Tonight we had a treat in Edmonton, one that was shared with most of the country. Clear skies, and a rare sight of a total eclipse of the moon. This eclipse was also marked by a “red” moon, caused when earth’s atmosphere bends the sunlight into the earth’s shadow and onto the moon to create a reddish hue.
I missed the first part of the eclipse since I was at work, but as I was driving home eastward at about 5:30, I could see the shadow of the earth almost ready to overtake the moon completely, with a curved sliver at the bottom all that remained. By the time I arrived at home the total eclipse had just started, and for the next fifteen minutes or so the moon was just a dark shadowed ball surrounded by a faint glow of light. With the naked eye it didn’t seem very red, but it was incredibly beautiful nonetheless. For the next hour and a half I kept tabs on the progress as the eclipse completed, watching from the shelter of my front entrance.
It was not the first time I’d had the privilege of seeing this marvelous phenomenon. As a child, I remember my father waking us all up well after midnight to watch a lunar eclipse. We traipsed out to the backyard in our pajamas and jackets, where he had set up the telescope. Yawning and shivering in the cold night air, only barely awake, I recall being awed by the wonder of seeing the moon gradually disappear from sight, only to gradually re-appear several minutes later.
This scenario has been repeated several times through the years, any time there was a partial or complete lunar eclipse, and a clear sky. We also had the rare privilege of seeing a total solar eclipse one year. My father brought home chunks of welders glass so that we could all watch this wonder safely. I treasured the picture we took that day – a diamond ring in the sky – created when the moon moved in between the earth and sun to create a perfect circle inside, surrounded by the brilliant glow of the sun that sparkled at one corner. I recall the eerie feeling when the sky became completely darkened at midday for a few moments, and the sense of awe, knowing the rarity of what I was seeing, thankful for being in the right place at the right time.
We spent many hours in the backyard, peering through the telescope, as my father taught us the different planets, their moons, and the constellations. These experiences developed in me a lifelong interest in astronomy and heavenly bodies.
My daughters have inherited this fascination with the sky. From the time they were small, I repeated the lessons my father had taught me about the eclipse, taking them outside to watch on those special and rare occasions. As they grew older, this wasn’t always easy. The last lunar eclipse, several years ago, I stood on the snowy front sidewalk in chilly freezing weather, trying to persuade my youngest to join me to watch this miracle. She protested initially, preferring to watch the season premiere of a favourite sitcom – but finally relented and put on her coat, hat, and gloves, and we cuddled and shivered as we shared the marvel together. Last night my eldest called her sisters to remind them that we all should watch tonight’s eclipse, and she, like me, spent almost an hour outside in below zero weather, monitoring its progress.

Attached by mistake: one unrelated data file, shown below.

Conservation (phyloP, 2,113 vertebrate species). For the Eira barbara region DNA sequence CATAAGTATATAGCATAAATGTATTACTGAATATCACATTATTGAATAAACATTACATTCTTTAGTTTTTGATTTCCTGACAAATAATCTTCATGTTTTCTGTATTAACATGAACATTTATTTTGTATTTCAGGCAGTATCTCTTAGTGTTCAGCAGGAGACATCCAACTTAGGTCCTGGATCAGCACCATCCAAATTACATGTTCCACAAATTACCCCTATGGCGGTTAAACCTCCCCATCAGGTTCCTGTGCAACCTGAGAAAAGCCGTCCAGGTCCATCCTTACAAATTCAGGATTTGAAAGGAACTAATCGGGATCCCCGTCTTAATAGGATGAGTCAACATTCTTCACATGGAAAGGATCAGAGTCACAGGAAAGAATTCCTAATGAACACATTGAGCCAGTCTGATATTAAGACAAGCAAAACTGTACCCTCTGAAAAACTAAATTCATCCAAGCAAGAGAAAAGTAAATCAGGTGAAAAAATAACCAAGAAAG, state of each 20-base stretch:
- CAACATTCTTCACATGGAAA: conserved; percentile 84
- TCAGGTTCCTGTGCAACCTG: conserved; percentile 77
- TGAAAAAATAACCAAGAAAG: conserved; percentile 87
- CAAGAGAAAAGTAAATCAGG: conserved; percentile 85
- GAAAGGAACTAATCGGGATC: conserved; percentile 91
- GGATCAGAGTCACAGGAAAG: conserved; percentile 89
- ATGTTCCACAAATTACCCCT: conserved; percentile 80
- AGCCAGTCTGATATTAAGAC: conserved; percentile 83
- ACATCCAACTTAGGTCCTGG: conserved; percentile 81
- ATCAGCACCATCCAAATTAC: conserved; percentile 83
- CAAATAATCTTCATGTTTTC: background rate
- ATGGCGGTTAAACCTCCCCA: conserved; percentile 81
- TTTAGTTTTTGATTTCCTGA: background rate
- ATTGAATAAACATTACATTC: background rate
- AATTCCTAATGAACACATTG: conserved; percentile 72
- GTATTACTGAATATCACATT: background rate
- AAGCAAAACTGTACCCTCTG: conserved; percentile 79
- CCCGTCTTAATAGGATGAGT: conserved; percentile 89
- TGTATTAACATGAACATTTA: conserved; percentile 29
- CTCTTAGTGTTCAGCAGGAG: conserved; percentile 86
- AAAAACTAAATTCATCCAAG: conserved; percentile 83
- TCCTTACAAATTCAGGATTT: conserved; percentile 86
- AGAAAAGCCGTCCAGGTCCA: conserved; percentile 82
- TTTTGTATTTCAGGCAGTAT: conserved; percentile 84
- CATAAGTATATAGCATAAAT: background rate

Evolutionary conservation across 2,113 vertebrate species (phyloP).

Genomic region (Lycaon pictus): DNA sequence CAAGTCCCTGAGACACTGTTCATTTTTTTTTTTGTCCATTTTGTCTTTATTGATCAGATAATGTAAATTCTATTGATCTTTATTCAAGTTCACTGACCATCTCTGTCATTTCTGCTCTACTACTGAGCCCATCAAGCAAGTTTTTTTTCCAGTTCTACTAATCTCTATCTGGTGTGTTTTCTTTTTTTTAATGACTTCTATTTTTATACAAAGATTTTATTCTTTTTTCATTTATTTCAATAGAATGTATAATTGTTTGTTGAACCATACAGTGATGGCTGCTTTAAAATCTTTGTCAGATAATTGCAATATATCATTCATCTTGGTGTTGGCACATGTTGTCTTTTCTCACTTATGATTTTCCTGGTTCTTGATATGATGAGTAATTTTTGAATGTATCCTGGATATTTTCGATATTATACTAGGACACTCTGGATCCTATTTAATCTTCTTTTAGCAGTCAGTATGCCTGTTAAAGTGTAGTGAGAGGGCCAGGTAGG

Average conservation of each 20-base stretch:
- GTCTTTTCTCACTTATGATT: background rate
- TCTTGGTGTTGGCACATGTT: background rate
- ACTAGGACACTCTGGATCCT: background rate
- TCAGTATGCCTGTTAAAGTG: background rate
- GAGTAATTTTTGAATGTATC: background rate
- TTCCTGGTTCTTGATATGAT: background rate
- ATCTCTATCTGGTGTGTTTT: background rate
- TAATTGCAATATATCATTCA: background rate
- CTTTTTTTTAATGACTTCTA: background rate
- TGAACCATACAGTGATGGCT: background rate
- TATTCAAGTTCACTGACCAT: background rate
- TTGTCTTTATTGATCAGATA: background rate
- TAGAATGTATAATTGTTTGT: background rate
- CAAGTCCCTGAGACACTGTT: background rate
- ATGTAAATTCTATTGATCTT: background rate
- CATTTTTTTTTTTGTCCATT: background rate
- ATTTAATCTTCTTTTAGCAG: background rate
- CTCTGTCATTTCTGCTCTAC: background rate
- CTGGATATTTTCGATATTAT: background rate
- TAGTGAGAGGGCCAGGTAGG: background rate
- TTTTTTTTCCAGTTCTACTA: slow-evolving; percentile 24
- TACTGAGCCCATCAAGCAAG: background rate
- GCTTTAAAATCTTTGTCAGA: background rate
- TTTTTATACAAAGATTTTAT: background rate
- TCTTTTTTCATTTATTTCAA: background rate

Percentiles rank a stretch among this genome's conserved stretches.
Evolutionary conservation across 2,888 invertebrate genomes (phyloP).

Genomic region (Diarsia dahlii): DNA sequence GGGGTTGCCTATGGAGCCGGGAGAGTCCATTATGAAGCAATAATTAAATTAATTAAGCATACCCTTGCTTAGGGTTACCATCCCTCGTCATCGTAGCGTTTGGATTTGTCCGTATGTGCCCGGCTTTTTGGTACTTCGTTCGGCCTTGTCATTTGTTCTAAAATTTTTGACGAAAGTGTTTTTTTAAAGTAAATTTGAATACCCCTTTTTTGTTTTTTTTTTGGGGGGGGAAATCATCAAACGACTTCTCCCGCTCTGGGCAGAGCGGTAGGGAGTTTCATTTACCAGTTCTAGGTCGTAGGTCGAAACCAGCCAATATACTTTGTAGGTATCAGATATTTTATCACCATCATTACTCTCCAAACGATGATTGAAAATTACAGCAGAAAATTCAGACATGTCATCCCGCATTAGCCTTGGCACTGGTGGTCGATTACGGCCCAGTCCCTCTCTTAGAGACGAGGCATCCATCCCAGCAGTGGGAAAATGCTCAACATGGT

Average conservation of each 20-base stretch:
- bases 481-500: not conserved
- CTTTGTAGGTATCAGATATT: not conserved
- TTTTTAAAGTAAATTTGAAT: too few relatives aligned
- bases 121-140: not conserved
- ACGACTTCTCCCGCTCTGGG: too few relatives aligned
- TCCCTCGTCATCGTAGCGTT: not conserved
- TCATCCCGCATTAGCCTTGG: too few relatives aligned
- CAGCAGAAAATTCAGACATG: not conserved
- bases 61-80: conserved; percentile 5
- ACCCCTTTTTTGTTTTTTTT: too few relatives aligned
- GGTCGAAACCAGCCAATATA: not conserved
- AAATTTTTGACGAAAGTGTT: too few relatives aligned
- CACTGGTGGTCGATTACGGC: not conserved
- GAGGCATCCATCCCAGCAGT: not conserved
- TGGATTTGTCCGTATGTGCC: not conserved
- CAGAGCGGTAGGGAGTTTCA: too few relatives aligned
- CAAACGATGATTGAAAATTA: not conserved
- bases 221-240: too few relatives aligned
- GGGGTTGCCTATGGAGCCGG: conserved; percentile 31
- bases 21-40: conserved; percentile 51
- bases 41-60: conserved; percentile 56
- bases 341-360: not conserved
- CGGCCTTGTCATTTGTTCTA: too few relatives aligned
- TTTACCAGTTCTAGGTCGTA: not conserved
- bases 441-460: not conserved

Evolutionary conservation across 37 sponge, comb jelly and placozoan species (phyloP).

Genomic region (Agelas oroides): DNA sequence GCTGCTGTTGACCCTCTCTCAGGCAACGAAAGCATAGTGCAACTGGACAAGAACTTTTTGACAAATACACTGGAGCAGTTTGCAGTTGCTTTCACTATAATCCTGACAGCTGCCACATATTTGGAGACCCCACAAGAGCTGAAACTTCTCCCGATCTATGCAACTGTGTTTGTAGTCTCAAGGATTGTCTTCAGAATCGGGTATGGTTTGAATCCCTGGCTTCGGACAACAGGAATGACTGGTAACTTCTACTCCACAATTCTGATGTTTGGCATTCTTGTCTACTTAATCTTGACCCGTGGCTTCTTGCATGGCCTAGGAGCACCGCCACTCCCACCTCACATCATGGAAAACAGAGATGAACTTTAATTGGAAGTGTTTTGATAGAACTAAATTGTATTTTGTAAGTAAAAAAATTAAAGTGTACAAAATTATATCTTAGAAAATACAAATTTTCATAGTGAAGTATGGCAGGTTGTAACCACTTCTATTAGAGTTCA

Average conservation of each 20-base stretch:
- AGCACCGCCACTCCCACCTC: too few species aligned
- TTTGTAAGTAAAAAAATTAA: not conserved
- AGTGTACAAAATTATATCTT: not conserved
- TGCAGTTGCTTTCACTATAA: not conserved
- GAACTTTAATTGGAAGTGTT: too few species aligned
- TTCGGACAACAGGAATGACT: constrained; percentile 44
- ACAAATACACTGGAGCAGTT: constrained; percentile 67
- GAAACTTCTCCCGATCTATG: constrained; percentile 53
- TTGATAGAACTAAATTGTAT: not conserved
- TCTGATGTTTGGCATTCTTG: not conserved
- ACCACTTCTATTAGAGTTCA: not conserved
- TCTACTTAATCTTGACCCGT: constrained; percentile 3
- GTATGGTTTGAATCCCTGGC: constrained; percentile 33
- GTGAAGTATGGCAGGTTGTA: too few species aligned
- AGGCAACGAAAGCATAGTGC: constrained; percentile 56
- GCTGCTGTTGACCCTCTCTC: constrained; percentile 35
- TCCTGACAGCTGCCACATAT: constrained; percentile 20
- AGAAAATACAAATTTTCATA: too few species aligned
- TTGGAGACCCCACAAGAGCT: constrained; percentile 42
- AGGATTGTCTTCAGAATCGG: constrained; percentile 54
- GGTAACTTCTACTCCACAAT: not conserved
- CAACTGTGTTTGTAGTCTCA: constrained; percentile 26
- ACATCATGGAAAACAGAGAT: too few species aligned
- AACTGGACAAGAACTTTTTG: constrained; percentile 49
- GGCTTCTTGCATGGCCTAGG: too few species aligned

As I watched the shadow of the earth pass over the moon, I mused about what it must have been like centuries ago in a simpler, less-technologically savvy world. What must have gone through our ancestors’ minds watching this amazing phenomena? How would they have explained it? I felt a profound connection with a long ago time and place and a sense of deja vu overtook me. Our world has changed so much, and our lives have become so very different – yet the planets continue to move as they always have. The earth sometimes passes between the sun and the moon, and the moon sometimes blocks the sun. The eclipse is timeless.
Watching this incredible evidence of the earth’s movement, things came into perspective for me. All the troubles I had dealt with at work during that day didn’t weigh on me quite as heavily, and the many stressors that have been wearing me down recently seemed less important somehow. No matter what is going on in our lives down here below, the earth keeps rotating and moving in its orbit around the sun, and the moon keeps circling in its orbit around the earth. To stand outside and watch that movement occur is an experience almost too wonderful for words. I felt very small in the face of it.
What struck me as odd was that we were the only ones in the neighbourhood outside watching – I had always assumed that everyone had the same sense of amazement at seeing this natural phenomena. Sadly, this is not the case. For many people, the thought of taking a few hours to step outside and stop and watch a lunar or solar eclipse pales in comparison with watching the Hollywood version of the event. Or perhaps they simply never learned to appreciate what a wondrous event an eclipse truly is.
The Universe Today – Special report: Total lunar Eclipse, November 8-9, 2003.
Debbie is a native Edmontonian, and a single parent with four daughters. She has worked as a professional musician for most of her life, and has enjoyed a rich variety of life experiences – with many more to come! Debbie is working towards an eventual doctorate in psychology, and currently serves as the president of the Athabasca University Students’ Union.